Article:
Author Topic: MTU  (Read 1034 times)

shajahan

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MTU
« on: April 05, 2015, 10:25:14 PM »
In computer networking, the maximum transmission unit (MTU) of a communications protocol of a layer is the size (in bytes) of the largest protocol data unit that the layer can pass onwards. MTU parameters usually appear in association with a communications interface (NIC, serial port, etc.). Standards (Ethernet, for example) can fix the size of an MTU; or systems (such as point-to-point serial links) may decide MTU at connect time.

A larger MTU brings greater efficiency because each packet carries more user data while protocol overheads, such as headers or underlying per-packet delays, remain fixed; the resulting higher efficiency means an improvement in bulk protocol throughput. A larger MTU also means processing of fewer packets for the same amount of data. In some systems, per-packet-processing can be a critical performance limitation.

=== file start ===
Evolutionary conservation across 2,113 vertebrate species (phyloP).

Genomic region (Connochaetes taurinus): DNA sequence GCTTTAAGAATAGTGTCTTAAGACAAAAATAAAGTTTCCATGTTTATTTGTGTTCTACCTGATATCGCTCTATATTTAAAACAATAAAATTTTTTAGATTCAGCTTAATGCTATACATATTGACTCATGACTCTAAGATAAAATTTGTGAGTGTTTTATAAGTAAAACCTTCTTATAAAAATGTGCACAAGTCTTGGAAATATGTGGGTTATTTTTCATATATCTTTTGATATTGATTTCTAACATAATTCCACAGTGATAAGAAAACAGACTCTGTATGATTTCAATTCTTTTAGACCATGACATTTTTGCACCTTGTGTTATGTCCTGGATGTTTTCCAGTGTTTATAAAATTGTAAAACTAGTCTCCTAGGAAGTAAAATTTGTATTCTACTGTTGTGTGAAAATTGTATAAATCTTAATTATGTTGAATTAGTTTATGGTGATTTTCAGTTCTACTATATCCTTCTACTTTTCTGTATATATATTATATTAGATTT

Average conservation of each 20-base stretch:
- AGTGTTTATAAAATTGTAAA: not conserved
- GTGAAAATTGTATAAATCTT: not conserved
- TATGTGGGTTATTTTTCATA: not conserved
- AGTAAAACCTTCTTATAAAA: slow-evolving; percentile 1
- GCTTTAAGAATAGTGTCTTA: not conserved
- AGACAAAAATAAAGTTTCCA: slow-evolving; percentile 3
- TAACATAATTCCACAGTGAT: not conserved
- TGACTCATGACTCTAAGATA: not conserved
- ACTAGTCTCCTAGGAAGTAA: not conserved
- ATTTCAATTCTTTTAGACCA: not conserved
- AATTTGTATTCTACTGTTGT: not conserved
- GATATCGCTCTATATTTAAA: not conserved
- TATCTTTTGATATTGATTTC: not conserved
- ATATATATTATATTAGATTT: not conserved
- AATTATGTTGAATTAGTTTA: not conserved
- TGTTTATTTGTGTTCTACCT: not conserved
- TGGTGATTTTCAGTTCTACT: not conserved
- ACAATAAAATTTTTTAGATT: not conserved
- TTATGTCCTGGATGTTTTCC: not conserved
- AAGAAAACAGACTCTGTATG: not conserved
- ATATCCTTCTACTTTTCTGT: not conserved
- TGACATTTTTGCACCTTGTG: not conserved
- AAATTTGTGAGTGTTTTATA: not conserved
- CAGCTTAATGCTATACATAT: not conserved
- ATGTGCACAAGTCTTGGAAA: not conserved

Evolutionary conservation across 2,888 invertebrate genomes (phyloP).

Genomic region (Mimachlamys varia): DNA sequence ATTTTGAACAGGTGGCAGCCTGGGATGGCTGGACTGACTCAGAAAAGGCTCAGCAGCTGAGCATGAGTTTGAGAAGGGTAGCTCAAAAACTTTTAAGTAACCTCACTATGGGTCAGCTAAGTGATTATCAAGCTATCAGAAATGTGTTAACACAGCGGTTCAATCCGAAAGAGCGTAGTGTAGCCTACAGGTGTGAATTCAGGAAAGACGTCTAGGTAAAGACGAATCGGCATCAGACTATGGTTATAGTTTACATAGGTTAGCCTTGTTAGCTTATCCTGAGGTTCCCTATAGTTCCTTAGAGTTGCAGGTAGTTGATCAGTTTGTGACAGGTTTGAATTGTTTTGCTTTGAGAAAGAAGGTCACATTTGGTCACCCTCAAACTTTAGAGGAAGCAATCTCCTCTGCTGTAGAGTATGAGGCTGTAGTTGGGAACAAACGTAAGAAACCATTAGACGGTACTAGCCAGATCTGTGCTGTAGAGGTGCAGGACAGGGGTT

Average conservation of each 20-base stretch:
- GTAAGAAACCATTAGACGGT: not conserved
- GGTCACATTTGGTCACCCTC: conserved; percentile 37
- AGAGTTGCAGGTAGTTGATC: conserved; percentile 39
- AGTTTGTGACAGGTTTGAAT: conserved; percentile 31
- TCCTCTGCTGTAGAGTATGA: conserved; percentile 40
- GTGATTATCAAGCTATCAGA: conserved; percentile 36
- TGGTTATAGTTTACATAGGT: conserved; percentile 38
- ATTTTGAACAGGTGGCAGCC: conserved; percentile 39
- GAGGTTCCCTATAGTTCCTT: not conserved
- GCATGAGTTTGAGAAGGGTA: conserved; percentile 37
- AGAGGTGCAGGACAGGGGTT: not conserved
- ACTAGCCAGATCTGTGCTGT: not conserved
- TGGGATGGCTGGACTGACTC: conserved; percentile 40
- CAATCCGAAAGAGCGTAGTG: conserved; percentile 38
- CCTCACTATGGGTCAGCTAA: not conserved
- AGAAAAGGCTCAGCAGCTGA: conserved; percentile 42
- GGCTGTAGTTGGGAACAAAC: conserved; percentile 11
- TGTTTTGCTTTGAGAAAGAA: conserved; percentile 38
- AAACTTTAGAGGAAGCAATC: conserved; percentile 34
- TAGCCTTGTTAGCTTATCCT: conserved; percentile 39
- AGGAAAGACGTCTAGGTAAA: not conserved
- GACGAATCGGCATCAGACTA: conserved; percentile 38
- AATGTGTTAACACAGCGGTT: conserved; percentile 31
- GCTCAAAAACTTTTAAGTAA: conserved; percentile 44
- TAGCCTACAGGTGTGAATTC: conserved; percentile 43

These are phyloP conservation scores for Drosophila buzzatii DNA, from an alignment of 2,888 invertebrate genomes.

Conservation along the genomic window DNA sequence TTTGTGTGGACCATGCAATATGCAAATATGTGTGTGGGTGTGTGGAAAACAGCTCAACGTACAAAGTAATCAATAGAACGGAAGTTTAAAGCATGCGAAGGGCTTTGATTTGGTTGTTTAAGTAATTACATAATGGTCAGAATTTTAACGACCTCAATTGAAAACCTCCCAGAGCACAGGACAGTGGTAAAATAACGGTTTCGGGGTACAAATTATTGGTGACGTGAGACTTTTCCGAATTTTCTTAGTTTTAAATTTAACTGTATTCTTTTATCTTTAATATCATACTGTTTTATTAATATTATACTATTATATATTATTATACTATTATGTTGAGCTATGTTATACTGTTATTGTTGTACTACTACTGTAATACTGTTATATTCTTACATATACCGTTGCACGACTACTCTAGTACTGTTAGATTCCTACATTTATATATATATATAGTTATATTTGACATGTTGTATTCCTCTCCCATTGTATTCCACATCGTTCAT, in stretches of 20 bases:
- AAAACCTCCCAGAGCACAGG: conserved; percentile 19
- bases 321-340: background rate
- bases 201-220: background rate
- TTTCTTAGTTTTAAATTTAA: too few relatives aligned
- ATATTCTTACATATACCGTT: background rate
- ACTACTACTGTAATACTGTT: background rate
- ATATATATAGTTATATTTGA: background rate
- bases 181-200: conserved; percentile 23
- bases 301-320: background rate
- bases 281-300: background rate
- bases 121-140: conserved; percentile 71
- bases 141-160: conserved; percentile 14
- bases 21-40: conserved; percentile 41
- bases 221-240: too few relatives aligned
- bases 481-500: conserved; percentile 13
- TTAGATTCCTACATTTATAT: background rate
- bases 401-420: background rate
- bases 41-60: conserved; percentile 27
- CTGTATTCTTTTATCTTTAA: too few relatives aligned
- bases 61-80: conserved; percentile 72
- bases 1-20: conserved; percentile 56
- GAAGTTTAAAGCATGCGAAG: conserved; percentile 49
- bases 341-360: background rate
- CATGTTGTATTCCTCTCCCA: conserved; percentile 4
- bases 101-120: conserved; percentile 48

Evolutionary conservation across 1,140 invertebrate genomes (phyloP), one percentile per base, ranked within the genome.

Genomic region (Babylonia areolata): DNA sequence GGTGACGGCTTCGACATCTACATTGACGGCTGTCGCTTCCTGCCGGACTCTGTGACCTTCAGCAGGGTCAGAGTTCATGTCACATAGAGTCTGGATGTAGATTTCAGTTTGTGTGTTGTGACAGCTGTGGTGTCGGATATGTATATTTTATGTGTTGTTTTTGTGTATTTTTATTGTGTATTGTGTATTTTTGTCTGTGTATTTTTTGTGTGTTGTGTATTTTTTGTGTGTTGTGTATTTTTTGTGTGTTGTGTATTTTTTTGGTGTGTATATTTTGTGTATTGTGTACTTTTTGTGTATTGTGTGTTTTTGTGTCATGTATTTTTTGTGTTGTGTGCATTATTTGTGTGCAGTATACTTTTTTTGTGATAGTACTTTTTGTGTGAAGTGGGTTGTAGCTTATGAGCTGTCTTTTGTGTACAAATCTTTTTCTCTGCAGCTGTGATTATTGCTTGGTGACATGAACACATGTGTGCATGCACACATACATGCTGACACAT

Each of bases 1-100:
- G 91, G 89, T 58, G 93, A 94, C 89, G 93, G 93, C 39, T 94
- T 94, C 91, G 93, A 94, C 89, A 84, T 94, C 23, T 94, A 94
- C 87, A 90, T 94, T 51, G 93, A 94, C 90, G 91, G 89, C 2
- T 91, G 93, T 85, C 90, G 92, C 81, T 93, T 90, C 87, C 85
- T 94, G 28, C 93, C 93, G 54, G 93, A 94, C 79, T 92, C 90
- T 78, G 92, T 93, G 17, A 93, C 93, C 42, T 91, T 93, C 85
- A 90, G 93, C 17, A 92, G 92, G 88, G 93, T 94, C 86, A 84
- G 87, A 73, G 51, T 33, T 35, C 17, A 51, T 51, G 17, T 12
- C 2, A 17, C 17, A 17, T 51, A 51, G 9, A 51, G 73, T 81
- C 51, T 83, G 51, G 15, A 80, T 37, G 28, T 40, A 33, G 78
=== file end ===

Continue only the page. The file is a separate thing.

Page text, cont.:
However, this gain is not without a downside. Large packets occupy a slow link for more time than a smaller packet, causing greater delays to subsequent packets, and increasing lag and minimum latency. For example, a 1500-byte packet, the largest allowed by Ethernet at the network layer (and hence over most of the Internet), ties up a 14.4k modem for about one second.

Large packets are also problematic in the presence of communications errors. Corruption of a single bit in a packet requires that the entire packet be retransmitted. At a given bit error rate, larger packets are more likely to be corrupt. Their greater payload makes retransmissions of larger packets take longer. Despite the negative effects on retransmission duration, large packets can still have a net positive effect on end-to-end TCP performance.